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I’ve made a few knives via stock removal, some from files and rasps but mostly O1 steel. In October 2014, I went to my first hammer-in and knew immediately I had to try to forge a blade. I used a gas forge with side arm burner built from plans at zoellerforge.com. No anvil yet, just a piece of railroad track. Here is my first attempt at hammering (and the first work I’ve posted here). Started with 1/4”x1” 5160 I bought at the hammer-in. Ground the bevel up to 600 grit then polished. Finished it with walnut furniture.

 

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Thanks for looking!

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Awesome! Looks like a very useful knife. Correct me if I'm wrong, but it looks an awful lot like a nessmuk style blade to me.

Edited by Collin Miller
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I appreciate the feedback. Thanks!

 

I finished the wood with 3-4 coats of Casey's Tru-Oil. I sanded it down to 400 grit before applying the first coat, then wet sanded with linseed oil on 400 grit paper between the remaining coats. Finally, very lightly buffed with a loose-leaf wheel.

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you are off and running. that looks quite good. I don't think any (or not many) of us had some freak natural talent for this (except maybe JD and Jake, but it's in Jake's genes). We all started at the bottom, and have worked our way up from there. Attention to process, listening humbly and gratefully to those who came before, and a lot of practice (which is fun) have been the things that work for me. Maybe some of that will work for you. Maybe not. Welcome!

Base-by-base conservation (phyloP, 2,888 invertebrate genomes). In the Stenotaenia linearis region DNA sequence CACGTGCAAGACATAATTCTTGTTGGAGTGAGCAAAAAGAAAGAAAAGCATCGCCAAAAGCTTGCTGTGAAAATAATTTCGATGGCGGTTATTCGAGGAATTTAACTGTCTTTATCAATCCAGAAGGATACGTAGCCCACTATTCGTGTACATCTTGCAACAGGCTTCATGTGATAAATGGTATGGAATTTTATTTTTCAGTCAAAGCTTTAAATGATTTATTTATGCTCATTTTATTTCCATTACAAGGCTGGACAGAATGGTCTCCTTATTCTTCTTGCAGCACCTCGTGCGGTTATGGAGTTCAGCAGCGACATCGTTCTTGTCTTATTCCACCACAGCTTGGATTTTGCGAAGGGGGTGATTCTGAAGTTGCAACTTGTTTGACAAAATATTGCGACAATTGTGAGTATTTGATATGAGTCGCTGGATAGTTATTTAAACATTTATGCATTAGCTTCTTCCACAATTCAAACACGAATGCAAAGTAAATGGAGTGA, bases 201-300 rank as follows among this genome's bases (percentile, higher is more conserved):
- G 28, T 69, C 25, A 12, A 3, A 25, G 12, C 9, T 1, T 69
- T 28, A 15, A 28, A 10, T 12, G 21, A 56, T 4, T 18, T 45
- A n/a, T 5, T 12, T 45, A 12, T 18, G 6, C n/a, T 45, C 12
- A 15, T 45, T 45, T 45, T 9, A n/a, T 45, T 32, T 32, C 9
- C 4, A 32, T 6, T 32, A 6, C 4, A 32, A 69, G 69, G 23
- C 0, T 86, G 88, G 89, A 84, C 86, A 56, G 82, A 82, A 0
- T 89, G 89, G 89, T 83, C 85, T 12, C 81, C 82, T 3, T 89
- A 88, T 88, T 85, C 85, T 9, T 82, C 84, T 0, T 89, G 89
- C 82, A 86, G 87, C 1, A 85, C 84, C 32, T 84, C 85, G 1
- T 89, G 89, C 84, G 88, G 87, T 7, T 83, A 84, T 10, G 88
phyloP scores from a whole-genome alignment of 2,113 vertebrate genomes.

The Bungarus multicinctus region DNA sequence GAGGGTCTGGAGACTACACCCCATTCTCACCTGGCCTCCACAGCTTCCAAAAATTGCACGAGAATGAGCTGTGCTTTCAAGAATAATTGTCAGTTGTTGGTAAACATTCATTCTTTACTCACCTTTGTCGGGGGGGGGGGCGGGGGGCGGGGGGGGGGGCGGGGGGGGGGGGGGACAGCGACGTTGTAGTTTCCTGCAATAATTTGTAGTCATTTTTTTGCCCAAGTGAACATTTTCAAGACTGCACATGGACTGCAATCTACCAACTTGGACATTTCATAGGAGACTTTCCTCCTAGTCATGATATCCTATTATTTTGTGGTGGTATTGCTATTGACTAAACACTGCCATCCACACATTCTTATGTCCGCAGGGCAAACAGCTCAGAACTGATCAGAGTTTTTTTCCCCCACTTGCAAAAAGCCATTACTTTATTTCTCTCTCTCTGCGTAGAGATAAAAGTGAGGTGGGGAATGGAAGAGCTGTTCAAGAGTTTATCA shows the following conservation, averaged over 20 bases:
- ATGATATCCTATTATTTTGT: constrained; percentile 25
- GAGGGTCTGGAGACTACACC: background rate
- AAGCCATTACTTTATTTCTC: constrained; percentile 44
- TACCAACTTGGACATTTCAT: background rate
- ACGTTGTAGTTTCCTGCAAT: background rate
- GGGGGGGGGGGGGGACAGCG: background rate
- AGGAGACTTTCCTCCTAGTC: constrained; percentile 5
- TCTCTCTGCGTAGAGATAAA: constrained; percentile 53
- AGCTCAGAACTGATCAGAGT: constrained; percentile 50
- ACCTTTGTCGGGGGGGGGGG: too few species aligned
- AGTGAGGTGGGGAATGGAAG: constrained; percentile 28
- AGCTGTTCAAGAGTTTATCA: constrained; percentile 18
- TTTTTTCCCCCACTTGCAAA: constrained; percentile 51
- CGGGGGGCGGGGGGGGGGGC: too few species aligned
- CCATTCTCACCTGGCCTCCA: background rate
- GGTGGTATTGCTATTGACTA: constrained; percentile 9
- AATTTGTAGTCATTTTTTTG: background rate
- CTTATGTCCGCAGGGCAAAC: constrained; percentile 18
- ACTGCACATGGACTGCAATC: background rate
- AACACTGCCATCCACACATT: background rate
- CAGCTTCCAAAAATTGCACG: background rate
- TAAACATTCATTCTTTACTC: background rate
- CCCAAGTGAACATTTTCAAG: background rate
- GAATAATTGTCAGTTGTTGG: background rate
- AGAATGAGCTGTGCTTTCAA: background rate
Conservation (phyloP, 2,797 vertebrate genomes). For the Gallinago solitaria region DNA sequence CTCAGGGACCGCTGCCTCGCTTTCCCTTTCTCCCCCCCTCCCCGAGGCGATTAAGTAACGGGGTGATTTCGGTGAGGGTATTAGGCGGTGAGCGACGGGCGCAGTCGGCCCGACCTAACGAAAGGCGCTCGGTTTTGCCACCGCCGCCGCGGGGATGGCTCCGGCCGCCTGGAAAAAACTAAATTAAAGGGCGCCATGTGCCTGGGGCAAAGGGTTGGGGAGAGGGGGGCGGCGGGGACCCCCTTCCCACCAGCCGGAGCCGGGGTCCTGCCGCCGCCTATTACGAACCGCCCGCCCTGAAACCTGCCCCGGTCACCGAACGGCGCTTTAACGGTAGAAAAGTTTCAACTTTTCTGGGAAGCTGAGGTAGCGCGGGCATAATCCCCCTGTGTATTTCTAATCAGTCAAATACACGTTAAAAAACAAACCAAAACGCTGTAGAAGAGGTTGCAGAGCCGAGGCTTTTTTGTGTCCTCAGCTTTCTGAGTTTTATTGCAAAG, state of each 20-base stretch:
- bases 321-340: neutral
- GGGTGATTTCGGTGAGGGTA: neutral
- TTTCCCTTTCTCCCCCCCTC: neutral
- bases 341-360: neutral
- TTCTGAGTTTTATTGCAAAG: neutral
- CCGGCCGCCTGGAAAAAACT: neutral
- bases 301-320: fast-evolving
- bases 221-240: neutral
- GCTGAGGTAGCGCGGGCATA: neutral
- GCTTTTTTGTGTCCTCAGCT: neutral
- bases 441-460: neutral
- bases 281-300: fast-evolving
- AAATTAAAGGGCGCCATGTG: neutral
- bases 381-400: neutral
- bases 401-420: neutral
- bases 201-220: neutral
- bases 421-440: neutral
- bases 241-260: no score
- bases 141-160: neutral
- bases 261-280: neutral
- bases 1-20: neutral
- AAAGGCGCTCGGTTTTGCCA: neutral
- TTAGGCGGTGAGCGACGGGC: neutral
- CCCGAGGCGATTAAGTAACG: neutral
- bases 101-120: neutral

Oh, for me, taking pictures and looking at them on the screen helps a lot. It lets me see the fine details that I normally miss when I am in the shop. You get past some of the automatic processing stuff that makes you see things like you want them to be, and instead pics let you (me) see things as the actually are. Really good tool.

 

anyway, Welcome. Keep us posted.

kc

Edited by Kevin (The Professor)
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Thanks again, guys!

 

Professor, that sounds like sage advice to me. So far, I've had a few experienced knife makers take the time and interest to help a rookie. Maybe someday I'll be a haggard ol' smith and pay it forward.

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